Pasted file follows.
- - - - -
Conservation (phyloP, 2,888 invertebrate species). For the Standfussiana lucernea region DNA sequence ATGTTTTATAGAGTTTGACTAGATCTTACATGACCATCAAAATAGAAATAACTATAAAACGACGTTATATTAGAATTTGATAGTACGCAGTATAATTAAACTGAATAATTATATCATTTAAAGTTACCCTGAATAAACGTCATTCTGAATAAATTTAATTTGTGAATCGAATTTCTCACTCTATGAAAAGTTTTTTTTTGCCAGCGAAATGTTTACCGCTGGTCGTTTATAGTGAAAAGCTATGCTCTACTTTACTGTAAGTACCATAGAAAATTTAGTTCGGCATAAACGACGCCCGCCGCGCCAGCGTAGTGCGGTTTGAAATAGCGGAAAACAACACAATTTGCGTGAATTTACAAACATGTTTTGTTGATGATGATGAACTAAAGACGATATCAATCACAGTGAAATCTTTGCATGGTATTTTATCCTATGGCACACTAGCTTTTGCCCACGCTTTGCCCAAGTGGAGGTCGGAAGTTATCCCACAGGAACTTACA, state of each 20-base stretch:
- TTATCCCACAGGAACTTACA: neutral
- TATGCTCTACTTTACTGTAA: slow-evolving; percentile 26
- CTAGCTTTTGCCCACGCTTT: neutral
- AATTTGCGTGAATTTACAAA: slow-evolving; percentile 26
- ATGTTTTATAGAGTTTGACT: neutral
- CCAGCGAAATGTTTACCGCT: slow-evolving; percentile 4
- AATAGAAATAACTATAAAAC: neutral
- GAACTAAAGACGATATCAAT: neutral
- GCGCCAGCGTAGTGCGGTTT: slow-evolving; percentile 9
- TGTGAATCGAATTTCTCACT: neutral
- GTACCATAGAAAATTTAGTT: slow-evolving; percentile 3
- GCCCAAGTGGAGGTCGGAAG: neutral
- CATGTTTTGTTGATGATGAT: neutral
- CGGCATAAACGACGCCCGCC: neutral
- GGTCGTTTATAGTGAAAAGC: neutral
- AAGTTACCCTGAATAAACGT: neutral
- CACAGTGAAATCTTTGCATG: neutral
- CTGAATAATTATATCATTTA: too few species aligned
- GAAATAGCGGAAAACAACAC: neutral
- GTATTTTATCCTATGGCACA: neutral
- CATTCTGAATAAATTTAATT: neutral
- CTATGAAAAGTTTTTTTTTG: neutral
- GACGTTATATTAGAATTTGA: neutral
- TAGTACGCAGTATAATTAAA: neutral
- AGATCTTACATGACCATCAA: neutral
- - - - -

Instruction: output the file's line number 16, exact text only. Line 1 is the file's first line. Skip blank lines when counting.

- GGTCGTTTATAGTGAAAAGC: neutral